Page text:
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2nd order diff eq.

  1. Nov 5, 2009 #1
    1. The problem statement, all variables and given/known data
    find a general solution to the eq:
    y''=sin(3t)+4e^t

    Find a particular solution that satisfies
    y(0) = 1
    y'(1) = 0
    2. Relevant equations



    3. The attempt at a solution
    ive figured the general solution to be
    y(x)= -sin(3t)/9 + 4e^t + c + d
    And thus
    y'(x) = -cos(3t)/3 + 4e^t +c + d

    I know the solution is the general solution + the specific values for c & d.

    so we get 2 equations

    -sin(3(0))/9 +4e^0 +c +d = 1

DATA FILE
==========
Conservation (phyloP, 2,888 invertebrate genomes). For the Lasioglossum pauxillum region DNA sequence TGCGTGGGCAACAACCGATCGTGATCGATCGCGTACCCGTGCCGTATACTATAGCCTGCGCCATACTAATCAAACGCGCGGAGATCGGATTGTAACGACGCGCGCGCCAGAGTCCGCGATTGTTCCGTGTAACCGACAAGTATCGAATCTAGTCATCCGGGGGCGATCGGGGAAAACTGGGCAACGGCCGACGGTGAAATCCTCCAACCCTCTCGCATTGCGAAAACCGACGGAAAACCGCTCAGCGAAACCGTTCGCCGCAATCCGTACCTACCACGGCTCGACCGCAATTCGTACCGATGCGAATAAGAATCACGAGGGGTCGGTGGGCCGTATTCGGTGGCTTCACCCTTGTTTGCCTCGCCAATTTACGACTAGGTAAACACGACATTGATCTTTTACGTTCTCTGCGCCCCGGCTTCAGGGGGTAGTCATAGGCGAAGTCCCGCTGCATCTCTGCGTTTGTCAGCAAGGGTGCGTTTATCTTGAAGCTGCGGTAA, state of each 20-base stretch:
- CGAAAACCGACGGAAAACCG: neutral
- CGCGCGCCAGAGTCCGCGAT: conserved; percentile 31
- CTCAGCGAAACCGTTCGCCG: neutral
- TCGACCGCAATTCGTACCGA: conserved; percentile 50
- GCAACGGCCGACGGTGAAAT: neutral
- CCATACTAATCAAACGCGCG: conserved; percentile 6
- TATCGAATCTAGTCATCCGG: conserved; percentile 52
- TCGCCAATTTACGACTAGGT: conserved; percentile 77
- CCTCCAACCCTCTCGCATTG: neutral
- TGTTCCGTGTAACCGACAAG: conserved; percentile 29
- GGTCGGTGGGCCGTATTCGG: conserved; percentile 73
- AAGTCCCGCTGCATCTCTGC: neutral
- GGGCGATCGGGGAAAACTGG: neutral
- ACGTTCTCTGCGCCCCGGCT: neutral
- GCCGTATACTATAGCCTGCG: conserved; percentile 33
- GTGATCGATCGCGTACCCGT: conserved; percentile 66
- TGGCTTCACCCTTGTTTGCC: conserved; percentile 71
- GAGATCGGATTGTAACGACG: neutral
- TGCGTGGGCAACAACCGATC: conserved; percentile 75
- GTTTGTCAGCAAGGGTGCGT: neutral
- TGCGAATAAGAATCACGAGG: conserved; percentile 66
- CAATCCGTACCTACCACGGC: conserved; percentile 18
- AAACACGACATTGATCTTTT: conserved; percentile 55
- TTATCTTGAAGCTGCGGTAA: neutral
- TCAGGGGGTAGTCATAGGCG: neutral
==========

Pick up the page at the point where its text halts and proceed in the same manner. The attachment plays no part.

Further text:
4+c+d=1
    c+d=-3

    -cos(3(1))/3 +4e^1 +c +d = 0
    -cos(3)/3 + 4e +c +d =0
    c+d = cos(3)/3 -4e

    now what? if I try substituting values for c & d i end up eliminating both the c and d terms
    eg: c = -3 -d
    (-3 -d ) + d = cos(3)/3 -4e
    -3 = cos(3)/3 -4e ????
     
  2. jcsd
  3. Nov 5, 2009 #2

    Mark44

    Staff: Mentor

    Instead of the way you chose, I would just integrate twice to get y(t).

    You have y''(t) = sin(3t) + 4e^t
    Integrate once to get y'(t) = -(1/3)cos(3t) + 4e^t + C
    Use the fact that y'(1) = 0 to solve for C.
    Now integrate y'(t) to get y(t), remembering to add a different constant of integration, say D. Use the initial condition y(0) = 0 to solve for D.
     
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